Chakkani Raja

O Mind, when a beautiful path to salvation is available, why should you take the by-lanesWhen thick creamy milk is there, why do you want toddy?

MDRIn a recent conversation with my sister, she mentioned that she very much enjoyed the Raga Kharaharapriya. It got me thinking. Why do we respond to certain ragas and not to others? There are ragas which still me, whatever I am doing. My family does not find it odd to find me standing in the middle of room, eyes far away, senses alert and focused as I let my spirit absorb a phrase, a note.  Some ragas catch my attention whenever they are played, others depends on my mood. I don’t always respond to Kharaharapriya but when it is sung well, it can be deeply moving. The raga demands an unhurried mind; the longer you listen to it, the better it feels. To know more about this raga, click here.

When the beautiful path to salvation is available, why should you take the by-lanes?’ says Tyagaraja. ‘When thick creamy milk is there, why do you want toddy?’  Is the poet-composer addressing the song to himself or us? He says ‘O Manasa’‘O Mind’ so perhaps it is addressed to himself but it is also addressed to to all of us who have strayed from the path of devotion and salvation. See footnote for lyrics and translation.

I will take this opportunity to present another great musician from yesteryears. M.D.Ramanathan (1923-1984). came from an illustrious Guru Parampara with an impeccable musical lineage. He was a gifted child and trained under his father until he went to Kalakshetra to train under Tiger Varadachariar. Later he was to become the principal of the same institute. He was also a composer, writing more than 300 kritis in Sanskrit, Tamil and Telugu. He won many awards and accolades, including the Padmashri in 1974. His beautifully deep and resonant voice and a relaxed style of singing was unique. He is a voice of my childhood as my father enjoyed MDR’s music very much and his voice was often heard booming out of our tape recorder. For the sake of readers with limited time, I offer below only the sahityam performed by M.D.Ramanathan.

However, this raga is meant to be heard leisurely and I very much enjoy the 52 minute detailed rendition by Aruna Sairam. Click  here to listen.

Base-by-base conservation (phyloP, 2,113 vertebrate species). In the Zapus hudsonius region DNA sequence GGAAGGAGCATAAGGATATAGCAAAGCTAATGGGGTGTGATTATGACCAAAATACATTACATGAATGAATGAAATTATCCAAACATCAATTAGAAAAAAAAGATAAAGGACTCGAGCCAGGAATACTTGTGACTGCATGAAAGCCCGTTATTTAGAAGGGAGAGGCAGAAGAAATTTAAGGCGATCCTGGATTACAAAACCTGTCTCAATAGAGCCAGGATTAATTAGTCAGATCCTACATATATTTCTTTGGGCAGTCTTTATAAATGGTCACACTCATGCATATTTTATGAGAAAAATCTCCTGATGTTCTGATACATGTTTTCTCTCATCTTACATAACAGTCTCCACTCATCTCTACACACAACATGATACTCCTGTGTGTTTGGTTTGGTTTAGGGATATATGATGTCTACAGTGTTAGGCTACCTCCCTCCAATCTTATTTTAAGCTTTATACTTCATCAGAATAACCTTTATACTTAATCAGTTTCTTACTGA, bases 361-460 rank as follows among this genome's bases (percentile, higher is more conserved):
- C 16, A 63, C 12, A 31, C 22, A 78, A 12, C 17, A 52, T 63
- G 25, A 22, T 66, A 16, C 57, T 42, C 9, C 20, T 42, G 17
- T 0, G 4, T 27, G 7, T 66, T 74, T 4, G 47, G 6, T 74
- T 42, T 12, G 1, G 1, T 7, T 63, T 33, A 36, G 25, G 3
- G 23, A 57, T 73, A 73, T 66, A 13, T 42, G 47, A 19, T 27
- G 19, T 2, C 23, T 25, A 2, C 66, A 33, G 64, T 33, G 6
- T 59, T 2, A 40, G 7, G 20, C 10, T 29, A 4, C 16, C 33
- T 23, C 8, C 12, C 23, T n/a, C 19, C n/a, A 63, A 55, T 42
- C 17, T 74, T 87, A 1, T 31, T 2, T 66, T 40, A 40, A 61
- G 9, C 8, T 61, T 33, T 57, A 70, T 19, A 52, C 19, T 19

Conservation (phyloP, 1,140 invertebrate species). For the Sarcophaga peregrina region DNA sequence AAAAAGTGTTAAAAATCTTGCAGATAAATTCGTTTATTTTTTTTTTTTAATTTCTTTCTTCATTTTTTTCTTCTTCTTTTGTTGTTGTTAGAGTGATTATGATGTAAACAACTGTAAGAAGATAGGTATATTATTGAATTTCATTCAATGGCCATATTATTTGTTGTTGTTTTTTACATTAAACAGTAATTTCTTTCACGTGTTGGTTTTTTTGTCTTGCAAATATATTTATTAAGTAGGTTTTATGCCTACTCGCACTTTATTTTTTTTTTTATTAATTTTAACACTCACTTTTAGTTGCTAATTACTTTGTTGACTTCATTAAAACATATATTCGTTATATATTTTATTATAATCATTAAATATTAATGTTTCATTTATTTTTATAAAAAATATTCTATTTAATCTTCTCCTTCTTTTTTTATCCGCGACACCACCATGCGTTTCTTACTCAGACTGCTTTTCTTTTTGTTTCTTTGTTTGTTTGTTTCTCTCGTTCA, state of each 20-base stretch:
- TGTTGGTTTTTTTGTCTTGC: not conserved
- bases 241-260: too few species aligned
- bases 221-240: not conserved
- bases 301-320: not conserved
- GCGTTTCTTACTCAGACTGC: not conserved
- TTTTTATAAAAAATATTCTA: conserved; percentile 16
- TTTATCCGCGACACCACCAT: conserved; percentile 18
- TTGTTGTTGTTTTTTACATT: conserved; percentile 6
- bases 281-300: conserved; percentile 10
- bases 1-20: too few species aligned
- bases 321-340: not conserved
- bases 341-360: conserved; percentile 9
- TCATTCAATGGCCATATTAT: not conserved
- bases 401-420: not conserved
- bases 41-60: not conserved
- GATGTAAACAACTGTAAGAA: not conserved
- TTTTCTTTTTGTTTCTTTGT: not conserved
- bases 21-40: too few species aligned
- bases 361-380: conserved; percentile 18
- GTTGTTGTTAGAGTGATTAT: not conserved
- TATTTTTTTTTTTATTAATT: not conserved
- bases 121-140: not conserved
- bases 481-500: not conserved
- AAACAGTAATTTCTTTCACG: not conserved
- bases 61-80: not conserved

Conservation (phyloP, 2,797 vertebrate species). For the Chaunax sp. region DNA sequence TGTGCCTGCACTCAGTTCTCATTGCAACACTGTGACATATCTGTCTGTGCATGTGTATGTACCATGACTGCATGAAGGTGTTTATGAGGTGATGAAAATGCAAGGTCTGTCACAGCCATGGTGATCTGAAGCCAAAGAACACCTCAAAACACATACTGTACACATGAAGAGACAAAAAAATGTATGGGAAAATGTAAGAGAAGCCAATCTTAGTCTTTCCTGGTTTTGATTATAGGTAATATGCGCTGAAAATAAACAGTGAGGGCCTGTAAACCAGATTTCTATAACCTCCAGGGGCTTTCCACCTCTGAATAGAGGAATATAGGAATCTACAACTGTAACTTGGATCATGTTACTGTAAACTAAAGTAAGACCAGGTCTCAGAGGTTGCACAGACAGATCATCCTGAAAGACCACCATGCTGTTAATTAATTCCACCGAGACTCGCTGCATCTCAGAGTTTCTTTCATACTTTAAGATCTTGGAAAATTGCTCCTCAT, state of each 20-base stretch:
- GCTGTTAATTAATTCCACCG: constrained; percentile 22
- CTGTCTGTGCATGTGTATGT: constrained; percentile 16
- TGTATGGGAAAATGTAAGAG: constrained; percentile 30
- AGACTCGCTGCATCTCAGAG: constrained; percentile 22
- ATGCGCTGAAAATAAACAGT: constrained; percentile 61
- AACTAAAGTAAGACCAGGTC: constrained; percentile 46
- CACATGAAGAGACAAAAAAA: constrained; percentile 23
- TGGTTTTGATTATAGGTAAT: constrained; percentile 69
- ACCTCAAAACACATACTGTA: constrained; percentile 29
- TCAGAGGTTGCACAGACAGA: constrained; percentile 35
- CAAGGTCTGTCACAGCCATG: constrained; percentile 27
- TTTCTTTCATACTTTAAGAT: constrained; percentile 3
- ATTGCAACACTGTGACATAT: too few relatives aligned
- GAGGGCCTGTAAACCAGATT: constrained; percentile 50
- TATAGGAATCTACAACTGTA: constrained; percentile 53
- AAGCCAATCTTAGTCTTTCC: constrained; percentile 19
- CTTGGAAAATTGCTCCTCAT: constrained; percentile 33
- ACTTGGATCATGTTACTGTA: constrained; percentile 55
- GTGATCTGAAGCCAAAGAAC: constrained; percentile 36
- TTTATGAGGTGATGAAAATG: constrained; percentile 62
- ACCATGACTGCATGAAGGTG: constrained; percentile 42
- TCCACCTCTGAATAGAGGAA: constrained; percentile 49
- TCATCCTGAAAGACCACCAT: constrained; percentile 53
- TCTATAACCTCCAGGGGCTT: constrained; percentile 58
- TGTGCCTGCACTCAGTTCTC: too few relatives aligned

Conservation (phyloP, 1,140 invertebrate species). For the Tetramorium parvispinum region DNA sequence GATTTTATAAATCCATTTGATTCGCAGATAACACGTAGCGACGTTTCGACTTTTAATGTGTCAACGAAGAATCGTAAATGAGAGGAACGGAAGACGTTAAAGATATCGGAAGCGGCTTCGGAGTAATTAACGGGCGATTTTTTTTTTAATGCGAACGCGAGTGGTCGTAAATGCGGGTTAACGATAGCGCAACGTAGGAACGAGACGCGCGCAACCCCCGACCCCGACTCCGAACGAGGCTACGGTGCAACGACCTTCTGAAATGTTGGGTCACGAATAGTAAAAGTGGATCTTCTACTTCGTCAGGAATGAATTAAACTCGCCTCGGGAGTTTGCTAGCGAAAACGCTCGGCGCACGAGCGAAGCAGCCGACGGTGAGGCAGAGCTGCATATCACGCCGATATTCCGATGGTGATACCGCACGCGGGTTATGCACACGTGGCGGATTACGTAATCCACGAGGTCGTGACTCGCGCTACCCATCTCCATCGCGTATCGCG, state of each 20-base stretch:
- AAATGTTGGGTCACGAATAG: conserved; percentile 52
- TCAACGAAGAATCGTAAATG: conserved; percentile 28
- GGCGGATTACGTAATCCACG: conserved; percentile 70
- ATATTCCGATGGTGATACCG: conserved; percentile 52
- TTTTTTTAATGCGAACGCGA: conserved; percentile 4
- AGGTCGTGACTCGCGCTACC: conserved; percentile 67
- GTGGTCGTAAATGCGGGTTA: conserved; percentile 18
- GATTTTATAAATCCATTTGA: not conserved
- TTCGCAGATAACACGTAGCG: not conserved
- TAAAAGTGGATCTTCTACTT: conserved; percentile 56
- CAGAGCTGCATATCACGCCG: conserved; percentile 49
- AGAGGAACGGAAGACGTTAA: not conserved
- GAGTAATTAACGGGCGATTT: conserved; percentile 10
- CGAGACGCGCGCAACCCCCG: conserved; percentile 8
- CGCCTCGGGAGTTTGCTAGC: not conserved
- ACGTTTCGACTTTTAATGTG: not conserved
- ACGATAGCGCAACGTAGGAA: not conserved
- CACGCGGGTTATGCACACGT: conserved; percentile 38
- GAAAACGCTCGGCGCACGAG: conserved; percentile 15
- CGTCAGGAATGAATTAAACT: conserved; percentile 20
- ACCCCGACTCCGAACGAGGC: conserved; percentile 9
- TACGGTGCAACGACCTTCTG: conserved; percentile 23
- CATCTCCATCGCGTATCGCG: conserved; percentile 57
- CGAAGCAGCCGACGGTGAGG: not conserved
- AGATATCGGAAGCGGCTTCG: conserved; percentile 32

Footnote (Lyrics) :
पल्लवी
चक्कनि राज मार्गमुलुण्डग
सन्दुल दूरनेल ओ मनसा

अनुपल्लवि
चिक्कनि पालु मीगडयुण्डग
छीयनु गंगा-सागरमेले

चरणं
कण्टिकि सुन्दर तरमगु रूपमे
मुक्कण्टि नोट चॆलगे नाममे
त्यागराजिण्टने नॆलकोन्नादि दैवमे
यिटुवण्टि श्री साकेत रामुनि भक्तियने

Pallavi
chakkani rAja mArgamuluNDaga
sandula dUranEla O manasA

Anupallavi
chikkani pAlu mIgaDayuNDaga
chIyanu gangA sAgaramElE

kaNTiki sundara taramagu rUpamE
mukkaNTi nOTa chelagE nAmamE
tyAgarAjiNTanE nelakonnAdi daivamE
yiTuvaNTi SrI sAkEta rAmuni bhaktiyanE

Translation :

O Mind, when the beautiful path to salvation is available, why should you take the by-lanes?

When thick creamy milk is there, why do you want toddy?

When you can feast your eyes on the beautiful  form of Sri Rama, when Lord Shiva himself is eternally chanting His name, the God who has graced the abode of Tyagaraja, to such a Lord of Saketa, (implied-there is a royal path) called devotion.

For notation and word by word translation, click here.

9 Comments

Filed under Aruna Sairam, Carnatic Music, Compositions in Telugu, M.D.Ramanathan, Tyagaraja

9 responses to “Chakkani Raja

  1. Filmbuff

    I am not so knowledgable about ragas etc although i love to listen to carnatic music. However I found that i liked particular compositions – when i listed them to my friend( trained in carnatic music by MLV )said that all those songs were in saveri ragam. So I guess i am enamoured by saveri ragam!

    BTW, Suja, I am still on hols, hence the luxury of listening to your clips and reading your posts. U may be wondering about several comments from me!

    • I hope you are enjoying your holidays🙂 So you like Saveri? I do too, it somehow sounds so very traditionally South-Indian, doesn’t it? I love Muruga Muruga Endral Urugado Undan Ullam especially. I think the word Urugado is appropriately written – this is a raga which makes one’s heart melt!

      • Filmbuff

        i will list some of the songs i like in saveri ragam some other time as i have to now log off and cook as i am expecting a friend for dinner!

        I am very fond of hindustani music too esp the various ragas for various seasons and times of the day. So many things to enjoy so little time!

  2. Thank you for your post. I can now listen to Aruna Sairam’s 52 (!) min long version rather than the distilled 8 min version on youtube. I’ve been listening to it nearly continuously since I found it a few days ago, now getting familiar with the swarams.

    Cheers
    Praveen

    • I am glad you are enjoying the 52 min version🙂 I think in general that it is only by listening to extended renditions of a raga one is able to appreciate it truly. I love Aruna Sairam’s rendition, I have heard it so many times that I catch myself doing ‘predictive’ singing along with it! And yes, it is certainly moving.

      Another great rendition which I like equally is Sanjay Subrahmanyan’s – its equally long. I have uploaded it here : Alapanai http://kiwi6.com/file/d56nk099ut Kriti http://kiwi6.com/file/o2w2kouy9e . Enjoy!

  3. I think this is among the most beautiful ragams in Carnatic music, by the way. Very moving.

  4. Karaharapriya is like a loakamatha, mother to many other ragas

    • Thank you for your kind comment! Indeed Kharaharapriya has an incredibly large list of janya ragas, some of them stalwart pillars of Carnatic Music such as Abheri, Madhyamavati, Reetigowla etc and others which I count as my perennial favourites like Kapi, Brindavana Saranga, Shivaranjani.
      Cheers. Suja

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